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Can you live on one income?

If you’re in a dual-income household, could you make ends meet if one of you simply deposited your entire paycheck into savings and investments for the future?

By Guest blogger / March 28, 2013

If your “income” is just the amount coming home from one wage earner, then your lifestyle will shrink to fit it, Hamm writes.

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For the last few years, Sarah and I have established a very simple goal. We live entirely on the larger of our two incomes and sock the entirety of the other salary into savings. So far, we’ve basically been able to pull this off.

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The Simple Dollar is a blog for those of us who need both cents and sense: people fighting debt and bad spending habits while building a financially secure future and still affording a latte or two. Our busy lives are crazy enough without having to compare five hundred mutual funds – we just want simple ways to manage our finances and save a little money.

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Why do this? There are three big reasons.

First, it establishes a very clear baseline for our savings for the future. We know that one of our income streams is going entirely to savings, which means we can essentially exclude that from our living budget. There’s no questions about how much we should save and how big of an element it should be in our budget. Instead, our budget involves a very tiny amount for savings (mostly just growing our emergency fund).

Second, it means we’re saving a lot for the future. We decided long ago that we were going to strive to “retire” as early as possible, which essentially meant that we would follow some life goals that didn’t revolve around earning income.

We want to spend quite a few years doing volunteer work while we’re still physically able and mentally sharp. I’d like to spend some significant time focusing on fiction writing, which isn’t a real lucrative path if you’re needing a strong income stream. Our savings plan enables us to work toward this goal very effectively. 

On top of that, this type of savings is going to make our dream of being able to travel internationally with our children when they’re older much, much easier. We would like to go on several international trips with our children during their teen years, which is going to be pricy. We now know we will be able to swing this dream.

Third, it keeps us frugal. We don’t have tons of excess money to spend, even if we wanted to. It doesn’t even go into our main checking account. Frankly, we don’t need that excess money to enjoy life. I’m sure we could find ways to spend the income we’re saving, but that spending really wouldn’t add to our quality of life in any significant way.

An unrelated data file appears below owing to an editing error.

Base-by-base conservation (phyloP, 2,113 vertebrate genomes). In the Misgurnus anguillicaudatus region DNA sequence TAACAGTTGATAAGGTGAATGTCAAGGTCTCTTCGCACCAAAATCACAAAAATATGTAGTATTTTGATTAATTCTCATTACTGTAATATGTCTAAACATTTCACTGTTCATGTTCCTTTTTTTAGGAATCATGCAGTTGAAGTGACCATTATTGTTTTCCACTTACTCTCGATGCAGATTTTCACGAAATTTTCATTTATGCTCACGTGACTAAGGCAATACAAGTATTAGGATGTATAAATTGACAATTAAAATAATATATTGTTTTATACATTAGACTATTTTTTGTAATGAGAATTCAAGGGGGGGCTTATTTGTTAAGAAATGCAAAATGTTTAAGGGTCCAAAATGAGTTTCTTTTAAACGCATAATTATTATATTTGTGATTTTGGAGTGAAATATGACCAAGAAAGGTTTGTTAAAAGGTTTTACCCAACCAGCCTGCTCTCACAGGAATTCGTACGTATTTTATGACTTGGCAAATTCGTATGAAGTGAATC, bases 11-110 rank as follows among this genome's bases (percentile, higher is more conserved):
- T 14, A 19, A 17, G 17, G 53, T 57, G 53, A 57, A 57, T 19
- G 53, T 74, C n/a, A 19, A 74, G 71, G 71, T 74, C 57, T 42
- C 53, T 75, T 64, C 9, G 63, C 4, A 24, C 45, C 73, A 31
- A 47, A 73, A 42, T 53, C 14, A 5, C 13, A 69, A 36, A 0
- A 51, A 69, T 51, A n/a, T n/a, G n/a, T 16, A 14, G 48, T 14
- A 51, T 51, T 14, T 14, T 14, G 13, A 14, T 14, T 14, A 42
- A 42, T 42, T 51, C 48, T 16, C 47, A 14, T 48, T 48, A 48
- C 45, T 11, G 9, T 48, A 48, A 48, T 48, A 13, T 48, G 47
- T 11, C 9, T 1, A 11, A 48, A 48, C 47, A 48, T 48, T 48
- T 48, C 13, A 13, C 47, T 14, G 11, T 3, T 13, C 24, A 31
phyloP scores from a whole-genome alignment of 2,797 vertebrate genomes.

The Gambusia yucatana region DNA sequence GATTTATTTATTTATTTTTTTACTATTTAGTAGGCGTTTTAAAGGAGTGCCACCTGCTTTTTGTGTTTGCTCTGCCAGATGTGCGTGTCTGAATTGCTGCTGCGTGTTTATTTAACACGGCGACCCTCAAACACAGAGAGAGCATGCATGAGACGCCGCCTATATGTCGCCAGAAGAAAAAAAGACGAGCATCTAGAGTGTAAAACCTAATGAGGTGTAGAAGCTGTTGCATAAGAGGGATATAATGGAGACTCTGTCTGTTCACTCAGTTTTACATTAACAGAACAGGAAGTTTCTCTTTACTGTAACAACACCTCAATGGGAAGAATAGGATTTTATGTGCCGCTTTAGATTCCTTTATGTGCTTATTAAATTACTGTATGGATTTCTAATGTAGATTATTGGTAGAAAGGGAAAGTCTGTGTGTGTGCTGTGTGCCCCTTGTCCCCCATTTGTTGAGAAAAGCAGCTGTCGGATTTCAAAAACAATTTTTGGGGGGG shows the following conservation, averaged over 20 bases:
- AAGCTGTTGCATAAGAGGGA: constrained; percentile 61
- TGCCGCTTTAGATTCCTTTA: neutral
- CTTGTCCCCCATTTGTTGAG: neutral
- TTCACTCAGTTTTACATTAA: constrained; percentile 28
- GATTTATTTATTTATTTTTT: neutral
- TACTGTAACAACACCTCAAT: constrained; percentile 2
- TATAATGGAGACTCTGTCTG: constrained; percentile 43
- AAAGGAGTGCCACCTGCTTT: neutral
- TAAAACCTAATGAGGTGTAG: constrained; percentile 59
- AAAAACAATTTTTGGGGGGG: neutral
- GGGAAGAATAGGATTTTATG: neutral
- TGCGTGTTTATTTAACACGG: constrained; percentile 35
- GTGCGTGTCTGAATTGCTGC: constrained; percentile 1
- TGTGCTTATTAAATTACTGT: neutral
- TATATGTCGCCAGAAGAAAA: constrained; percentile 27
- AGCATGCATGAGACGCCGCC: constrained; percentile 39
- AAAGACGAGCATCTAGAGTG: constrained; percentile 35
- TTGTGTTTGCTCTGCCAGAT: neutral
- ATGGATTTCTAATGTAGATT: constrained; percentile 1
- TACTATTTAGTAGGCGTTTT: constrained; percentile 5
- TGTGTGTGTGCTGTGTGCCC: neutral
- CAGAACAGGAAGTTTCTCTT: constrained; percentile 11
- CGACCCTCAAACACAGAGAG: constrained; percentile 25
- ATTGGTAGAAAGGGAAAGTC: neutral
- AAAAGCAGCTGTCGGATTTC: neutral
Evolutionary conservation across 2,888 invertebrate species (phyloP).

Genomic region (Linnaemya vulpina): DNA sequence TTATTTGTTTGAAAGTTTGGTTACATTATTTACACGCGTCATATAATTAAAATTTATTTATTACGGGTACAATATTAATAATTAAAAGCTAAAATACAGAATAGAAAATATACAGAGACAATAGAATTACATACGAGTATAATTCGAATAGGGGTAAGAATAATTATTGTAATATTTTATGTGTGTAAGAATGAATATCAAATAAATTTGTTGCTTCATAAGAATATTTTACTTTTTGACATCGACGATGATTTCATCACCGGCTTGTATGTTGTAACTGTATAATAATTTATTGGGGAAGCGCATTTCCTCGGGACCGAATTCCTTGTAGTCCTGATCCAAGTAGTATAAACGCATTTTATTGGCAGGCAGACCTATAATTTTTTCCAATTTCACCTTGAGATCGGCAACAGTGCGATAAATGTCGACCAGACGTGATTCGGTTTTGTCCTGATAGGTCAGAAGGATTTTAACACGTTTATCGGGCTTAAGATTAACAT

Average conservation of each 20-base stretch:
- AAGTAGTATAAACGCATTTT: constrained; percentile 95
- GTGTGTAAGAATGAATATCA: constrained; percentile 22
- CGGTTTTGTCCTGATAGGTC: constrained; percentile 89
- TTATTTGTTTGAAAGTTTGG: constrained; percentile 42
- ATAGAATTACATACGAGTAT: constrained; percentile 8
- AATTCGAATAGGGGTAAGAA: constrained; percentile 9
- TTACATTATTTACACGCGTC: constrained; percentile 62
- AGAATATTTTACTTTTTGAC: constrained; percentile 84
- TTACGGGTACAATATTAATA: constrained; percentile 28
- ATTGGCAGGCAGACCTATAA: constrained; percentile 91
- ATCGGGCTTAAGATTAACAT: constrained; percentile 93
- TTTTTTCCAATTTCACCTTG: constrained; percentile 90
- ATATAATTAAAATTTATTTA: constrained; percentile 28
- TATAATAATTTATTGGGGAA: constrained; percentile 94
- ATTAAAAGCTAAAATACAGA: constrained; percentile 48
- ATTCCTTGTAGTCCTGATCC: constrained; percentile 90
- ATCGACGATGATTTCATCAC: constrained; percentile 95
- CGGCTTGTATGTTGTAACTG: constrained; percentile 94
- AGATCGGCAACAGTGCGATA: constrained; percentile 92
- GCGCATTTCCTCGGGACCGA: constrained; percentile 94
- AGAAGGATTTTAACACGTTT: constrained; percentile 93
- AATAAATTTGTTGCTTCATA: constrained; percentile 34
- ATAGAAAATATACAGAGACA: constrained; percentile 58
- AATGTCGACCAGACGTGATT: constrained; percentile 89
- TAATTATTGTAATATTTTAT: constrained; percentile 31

Our current budget does reward us for active day-to-day frugality. We still have financial motivation to buy generic items, to look for ways to use less energy, and so on. We see the rewards for this much more directly than if we were earning a lot more and didn’t have to think nearly as much about our bills.

The question then becomes whether you could do this. If you’re in a dual-income household, could you make ends meet if one of you simply deposited your entire paycheck into savings and investments for the future?

Even if it seems mighty challenging or even impossible, I encourage you to at least sit down and check as to whether or not you could do this. A few tips if you’re considering this kind of approach:

First, assume that you’re going to cut back on the frills of your lifestyle to make this work. Some of the more unnecessary expenditures in your life will have to go. Everyone has different routines and different expenditures, but we all have things that are less necessary and important than other things. Likely, you’ll have to make some big decisions to make this work – cutting back on frills and probably even cutting some big things, like downsizing your home.

Second, your lifestyle often expands – and shrinks – to fit your income level. If your “income” is just the amount coming home from one wage earner, then your lifestyle will shrink to fit it. The shrinkage might be a bit uncomfortable, but it will become natural over time.

Third, the entire process becomes easier if you have some big goals in mind. Whenever I think about our future plans, I picture two things. I picture our daughter at the Eiffel Tower (something she’s already obsessed with, even in her early childhood), and I picture Sarah and myself on an Appalachian service project. Those two pictures in my mind help me to keep moving forward.

Finally, it can really push you to increase your income. Whenever your income feels tight, you feel a lot more motivation to get out there and find new ways to earn money. It’s a lot easier to run faster if you can feel the wolves nipping at your heels.

This kind of move is the kind of big, audacious step that can make a life-changing difference for you and your family.

The post Can You Live on One Income? appeared first on The Simple Dollar.

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